I am glad but not surprised that the great works of art have become familiar to you. But you will find deeper and deeper senses as you look more. I am glad and a little surprised that the Medicean Venus did not please you. I want much to know what you saw in Rome. And Naples? you are going there surely? There and in Switzerland it was my place to have been with you.

  We have lately had published here books ot travel very minute about Switzerland by Mr. Cheever who saw a great deal, but mixed it all up with sectarianism and books, and by Mr. Headley who has a real love of natural beauty and picturesque power in describing it. Mr. Headley is one of the few entertaining persons I know here; he is full of vivacity and feeling, quick it not deep, and sparkles along in talk very pleasantly.

  I am boarding in town for the winter in an excellent house in Warren Street for the present. I find it a most agreeable change in point of order and com tort. The people in the house are such, as you, I suppose, have seen constantly, I scarce ever at all-men of business who seem like perfect machines. No wonder they wearied you to death! I see but little of them however, only at the table.

  I devote myself a great deal to the paper, as I am more and more interested by the generous course of Mr. Greeley and am desirous to make my own position important and useful. As I shall find no longer a home in the house of Mr. Greeley except for a brief space in the spring, I must therefore live at much greater expense, if I remain. They are to make me a new offer, as soon as they have settled up their affairs this new year. Mr. Greeley said, they should do all they possibly could for me. I shall remain till September at any rate, as he wishes much to be at liberty during the summer.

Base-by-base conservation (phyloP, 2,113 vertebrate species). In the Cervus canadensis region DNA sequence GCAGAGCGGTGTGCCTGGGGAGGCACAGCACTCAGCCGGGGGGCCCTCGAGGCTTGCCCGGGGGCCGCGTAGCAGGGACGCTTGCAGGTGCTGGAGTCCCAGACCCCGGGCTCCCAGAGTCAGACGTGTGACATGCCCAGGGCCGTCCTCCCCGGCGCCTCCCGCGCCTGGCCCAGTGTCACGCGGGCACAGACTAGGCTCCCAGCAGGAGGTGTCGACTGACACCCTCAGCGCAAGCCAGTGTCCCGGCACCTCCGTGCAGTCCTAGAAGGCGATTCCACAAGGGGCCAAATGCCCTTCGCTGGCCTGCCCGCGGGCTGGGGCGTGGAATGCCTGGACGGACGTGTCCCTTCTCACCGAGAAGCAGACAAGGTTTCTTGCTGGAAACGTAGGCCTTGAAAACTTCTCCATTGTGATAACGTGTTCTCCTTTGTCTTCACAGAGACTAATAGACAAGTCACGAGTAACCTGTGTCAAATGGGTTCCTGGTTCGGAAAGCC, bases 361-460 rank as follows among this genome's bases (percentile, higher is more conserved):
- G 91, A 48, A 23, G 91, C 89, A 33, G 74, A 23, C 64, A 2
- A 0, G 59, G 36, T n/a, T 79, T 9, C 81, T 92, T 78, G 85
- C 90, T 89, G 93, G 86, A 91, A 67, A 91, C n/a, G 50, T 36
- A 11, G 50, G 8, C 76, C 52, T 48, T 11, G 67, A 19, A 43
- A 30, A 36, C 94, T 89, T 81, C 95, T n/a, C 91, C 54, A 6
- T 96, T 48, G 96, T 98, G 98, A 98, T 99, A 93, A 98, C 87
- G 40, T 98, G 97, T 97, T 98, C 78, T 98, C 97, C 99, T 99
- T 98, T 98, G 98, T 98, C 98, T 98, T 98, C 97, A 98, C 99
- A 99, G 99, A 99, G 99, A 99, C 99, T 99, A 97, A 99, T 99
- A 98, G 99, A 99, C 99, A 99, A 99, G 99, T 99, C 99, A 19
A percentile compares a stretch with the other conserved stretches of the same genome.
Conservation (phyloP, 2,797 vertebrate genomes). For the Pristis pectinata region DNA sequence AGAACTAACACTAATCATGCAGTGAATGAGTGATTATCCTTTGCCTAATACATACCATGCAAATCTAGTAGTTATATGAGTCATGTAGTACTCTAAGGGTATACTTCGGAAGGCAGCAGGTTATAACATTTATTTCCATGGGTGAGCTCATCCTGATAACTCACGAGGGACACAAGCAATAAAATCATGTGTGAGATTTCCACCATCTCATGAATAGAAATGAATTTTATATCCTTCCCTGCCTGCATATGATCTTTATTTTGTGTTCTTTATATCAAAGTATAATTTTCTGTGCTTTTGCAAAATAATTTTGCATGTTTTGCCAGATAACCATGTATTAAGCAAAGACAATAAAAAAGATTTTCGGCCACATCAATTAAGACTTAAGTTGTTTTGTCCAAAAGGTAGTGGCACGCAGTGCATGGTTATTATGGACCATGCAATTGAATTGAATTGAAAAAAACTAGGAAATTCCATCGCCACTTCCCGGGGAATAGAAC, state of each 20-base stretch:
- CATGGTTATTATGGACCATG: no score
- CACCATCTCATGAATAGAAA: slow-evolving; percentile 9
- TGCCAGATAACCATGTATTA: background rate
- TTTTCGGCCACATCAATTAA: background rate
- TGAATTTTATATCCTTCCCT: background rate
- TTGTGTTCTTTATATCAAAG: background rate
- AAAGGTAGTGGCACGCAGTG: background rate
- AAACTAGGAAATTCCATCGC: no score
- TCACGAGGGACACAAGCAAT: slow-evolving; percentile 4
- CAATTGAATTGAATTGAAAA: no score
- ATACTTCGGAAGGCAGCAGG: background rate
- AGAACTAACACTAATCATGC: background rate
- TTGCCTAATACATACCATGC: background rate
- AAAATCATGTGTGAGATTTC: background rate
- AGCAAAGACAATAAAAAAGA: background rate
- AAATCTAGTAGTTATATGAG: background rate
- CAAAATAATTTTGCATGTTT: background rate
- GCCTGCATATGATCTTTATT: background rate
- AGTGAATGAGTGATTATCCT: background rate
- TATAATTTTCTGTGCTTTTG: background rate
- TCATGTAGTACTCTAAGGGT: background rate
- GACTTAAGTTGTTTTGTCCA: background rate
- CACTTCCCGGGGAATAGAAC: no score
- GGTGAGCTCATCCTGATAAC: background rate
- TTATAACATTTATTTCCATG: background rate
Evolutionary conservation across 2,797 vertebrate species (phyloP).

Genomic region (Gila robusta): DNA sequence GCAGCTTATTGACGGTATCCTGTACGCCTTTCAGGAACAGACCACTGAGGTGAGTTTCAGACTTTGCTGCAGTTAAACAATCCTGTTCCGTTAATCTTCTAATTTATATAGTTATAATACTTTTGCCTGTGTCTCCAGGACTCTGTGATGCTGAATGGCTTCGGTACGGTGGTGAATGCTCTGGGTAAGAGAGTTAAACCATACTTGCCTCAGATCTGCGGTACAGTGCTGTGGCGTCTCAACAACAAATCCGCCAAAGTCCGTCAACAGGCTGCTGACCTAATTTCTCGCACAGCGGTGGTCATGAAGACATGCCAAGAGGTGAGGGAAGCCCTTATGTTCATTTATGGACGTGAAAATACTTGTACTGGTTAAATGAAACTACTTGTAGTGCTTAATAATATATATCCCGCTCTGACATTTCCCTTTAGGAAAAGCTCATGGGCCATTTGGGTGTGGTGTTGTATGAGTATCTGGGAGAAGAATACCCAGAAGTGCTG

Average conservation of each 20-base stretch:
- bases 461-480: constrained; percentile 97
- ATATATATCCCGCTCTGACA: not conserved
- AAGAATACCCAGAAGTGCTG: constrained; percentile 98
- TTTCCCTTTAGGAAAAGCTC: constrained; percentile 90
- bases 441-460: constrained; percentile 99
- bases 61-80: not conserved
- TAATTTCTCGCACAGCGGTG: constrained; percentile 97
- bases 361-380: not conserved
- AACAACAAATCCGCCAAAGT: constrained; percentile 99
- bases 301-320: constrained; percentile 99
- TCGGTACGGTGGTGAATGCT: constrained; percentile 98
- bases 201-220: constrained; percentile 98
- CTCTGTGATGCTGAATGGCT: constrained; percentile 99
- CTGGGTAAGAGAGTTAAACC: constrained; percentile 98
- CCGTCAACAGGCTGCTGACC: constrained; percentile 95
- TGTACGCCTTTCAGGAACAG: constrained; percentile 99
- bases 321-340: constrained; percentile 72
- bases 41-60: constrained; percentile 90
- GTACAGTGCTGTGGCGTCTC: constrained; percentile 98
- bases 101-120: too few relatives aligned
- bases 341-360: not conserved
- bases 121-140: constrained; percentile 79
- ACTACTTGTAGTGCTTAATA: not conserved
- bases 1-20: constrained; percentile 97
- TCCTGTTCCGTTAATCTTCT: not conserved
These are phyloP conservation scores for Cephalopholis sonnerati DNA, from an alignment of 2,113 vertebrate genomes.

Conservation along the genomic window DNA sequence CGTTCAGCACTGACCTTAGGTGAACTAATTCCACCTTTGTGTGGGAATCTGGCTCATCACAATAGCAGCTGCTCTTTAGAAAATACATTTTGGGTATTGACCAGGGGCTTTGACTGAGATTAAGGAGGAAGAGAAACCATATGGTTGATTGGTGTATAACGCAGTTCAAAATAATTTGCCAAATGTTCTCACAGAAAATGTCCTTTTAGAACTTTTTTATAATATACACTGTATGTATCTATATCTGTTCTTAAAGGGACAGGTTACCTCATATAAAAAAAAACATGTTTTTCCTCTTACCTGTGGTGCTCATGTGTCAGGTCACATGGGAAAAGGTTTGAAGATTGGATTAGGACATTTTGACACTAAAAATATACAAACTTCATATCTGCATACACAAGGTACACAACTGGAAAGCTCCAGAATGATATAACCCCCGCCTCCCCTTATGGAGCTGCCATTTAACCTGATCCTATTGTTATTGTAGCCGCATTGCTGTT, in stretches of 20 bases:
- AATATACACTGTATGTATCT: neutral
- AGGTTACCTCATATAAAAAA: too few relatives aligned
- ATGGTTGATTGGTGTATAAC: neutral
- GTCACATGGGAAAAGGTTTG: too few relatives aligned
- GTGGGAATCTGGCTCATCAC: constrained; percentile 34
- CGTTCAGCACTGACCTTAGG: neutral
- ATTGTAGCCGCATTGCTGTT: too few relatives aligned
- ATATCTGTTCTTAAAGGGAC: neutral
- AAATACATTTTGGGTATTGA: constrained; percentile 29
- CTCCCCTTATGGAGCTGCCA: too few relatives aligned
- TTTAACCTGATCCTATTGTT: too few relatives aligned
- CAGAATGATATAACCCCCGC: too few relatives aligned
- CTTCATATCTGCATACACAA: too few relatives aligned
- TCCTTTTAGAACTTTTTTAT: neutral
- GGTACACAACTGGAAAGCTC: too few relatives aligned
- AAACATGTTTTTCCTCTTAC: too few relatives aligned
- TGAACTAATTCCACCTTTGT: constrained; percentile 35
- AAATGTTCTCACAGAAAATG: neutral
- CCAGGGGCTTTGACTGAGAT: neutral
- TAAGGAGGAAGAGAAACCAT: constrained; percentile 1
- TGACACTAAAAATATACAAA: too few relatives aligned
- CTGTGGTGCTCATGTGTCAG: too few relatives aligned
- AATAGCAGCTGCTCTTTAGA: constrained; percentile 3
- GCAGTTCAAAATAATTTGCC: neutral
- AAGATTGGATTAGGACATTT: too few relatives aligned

As to other things, now I am in town, I make many acquaintance and see many amusing people and some who are very friendly to me, but none of deep interest. I feel very lonely, sometimes very sad, and I still pine for you, my friend, and that home of soul, where you used to receive me and strengthen me and all the flowers that grew from frequent meeting.

  I do not, indeed, feel separated from you; your silences or the want of personal intercourse does not seem to have that effect at all. When I am alone, your image rises before me, or indeed in the presence of others I sometimes am suddenly lost to them, and seem absorbed by this communion. But I do not feel refreshed or invigorated enough by this-there is a void, and I can only commend myself to the care of Heaven.

  I want to think that you feel the need of me in the same way and surely you must, yet I do not know how to understand some things in your letter; it was as if you said “do not think it is you I want” and then you say “do not misunderstand;” so I will not misunderstand, and therefore must let it all go, but that is difficult.